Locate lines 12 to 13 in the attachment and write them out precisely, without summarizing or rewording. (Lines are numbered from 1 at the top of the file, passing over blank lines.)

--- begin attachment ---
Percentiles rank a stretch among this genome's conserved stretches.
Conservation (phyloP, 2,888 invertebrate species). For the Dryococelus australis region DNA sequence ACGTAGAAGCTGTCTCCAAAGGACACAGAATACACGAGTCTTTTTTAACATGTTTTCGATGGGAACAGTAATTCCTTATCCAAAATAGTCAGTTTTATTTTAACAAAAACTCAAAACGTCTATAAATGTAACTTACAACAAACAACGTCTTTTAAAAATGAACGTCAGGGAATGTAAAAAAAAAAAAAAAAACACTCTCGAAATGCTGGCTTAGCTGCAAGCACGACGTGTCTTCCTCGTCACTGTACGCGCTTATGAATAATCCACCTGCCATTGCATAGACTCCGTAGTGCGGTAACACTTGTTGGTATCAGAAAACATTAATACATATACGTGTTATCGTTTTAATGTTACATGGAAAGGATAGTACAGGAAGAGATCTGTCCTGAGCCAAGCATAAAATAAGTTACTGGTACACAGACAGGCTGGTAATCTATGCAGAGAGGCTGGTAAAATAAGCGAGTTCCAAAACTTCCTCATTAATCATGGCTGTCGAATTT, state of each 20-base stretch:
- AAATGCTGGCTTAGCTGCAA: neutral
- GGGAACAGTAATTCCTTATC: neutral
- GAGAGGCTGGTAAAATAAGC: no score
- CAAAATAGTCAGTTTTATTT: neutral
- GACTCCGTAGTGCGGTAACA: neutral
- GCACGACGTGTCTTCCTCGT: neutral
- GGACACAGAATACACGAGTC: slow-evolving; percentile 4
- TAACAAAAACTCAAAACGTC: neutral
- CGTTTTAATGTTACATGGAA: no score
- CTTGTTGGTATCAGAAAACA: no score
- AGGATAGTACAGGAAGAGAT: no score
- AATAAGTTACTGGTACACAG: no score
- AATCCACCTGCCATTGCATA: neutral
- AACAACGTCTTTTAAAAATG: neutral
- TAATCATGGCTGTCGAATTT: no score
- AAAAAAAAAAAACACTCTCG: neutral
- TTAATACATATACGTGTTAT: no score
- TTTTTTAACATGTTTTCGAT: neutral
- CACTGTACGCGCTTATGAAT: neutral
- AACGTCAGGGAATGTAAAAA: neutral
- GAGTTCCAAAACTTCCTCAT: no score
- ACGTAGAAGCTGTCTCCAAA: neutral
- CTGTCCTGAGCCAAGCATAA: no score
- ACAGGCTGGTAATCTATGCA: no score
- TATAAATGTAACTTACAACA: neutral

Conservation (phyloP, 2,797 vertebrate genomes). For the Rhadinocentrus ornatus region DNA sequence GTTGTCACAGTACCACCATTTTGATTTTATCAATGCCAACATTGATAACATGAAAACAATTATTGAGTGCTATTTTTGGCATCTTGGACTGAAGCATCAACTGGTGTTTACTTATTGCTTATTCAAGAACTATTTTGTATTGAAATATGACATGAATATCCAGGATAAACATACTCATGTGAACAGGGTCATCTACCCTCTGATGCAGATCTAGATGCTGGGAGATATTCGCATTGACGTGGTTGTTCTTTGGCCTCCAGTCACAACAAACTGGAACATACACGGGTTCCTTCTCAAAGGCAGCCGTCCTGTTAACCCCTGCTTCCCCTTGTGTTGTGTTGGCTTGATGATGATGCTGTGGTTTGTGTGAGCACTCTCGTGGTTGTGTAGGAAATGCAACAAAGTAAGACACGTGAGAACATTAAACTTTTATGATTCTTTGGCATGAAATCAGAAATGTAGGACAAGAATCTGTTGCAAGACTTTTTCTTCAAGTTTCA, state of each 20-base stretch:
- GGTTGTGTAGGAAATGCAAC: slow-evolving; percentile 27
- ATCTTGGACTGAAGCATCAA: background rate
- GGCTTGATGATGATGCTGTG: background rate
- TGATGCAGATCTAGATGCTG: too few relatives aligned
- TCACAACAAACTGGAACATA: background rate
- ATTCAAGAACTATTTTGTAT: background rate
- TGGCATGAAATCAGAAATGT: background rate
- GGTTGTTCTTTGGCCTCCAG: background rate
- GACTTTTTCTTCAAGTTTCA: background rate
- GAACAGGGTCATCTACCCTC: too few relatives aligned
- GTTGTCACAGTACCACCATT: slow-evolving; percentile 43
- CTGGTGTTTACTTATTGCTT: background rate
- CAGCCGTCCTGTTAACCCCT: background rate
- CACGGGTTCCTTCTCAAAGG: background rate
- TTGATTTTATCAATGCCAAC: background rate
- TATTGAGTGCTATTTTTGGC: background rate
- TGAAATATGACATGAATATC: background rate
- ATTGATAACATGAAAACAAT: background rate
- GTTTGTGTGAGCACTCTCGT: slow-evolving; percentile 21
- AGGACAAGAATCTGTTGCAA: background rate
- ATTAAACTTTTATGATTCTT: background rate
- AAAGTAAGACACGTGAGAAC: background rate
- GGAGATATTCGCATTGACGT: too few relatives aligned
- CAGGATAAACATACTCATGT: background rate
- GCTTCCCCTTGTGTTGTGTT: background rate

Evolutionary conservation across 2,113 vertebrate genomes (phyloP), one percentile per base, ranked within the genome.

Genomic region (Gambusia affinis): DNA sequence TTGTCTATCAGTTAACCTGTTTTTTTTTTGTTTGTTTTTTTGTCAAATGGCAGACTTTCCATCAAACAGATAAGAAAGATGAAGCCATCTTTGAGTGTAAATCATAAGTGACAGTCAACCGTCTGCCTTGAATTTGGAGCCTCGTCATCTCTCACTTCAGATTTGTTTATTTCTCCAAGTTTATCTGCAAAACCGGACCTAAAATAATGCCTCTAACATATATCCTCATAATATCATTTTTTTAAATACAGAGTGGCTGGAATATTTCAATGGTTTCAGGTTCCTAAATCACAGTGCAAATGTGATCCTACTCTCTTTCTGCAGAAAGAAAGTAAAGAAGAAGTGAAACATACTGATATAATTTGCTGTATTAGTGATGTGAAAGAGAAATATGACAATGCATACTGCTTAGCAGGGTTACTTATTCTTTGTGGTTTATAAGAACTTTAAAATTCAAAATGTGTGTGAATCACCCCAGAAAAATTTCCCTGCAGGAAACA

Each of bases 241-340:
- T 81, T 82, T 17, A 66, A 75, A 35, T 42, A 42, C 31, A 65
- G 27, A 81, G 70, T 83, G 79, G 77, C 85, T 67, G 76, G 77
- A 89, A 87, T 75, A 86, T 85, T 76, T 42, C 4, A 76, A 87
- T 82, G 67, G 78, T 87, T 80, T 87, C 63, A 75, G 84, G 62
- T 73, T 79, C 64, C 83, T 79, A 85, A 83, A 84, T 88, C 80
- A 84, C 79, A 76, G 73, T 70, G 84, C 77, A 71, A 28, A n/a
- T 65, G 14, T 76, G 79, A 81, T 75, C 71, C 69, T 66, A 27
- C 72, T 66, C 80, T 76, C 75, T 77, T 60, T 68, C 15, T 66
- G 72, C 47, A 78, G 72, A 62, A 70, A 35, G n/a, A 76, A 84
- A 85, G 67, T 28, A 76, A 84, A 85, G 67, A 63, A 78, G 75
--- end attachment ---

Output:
- CTTGTTGGTATCAGAAAACA: no score
- AGGATAGTACAGGAAGAGAT: no score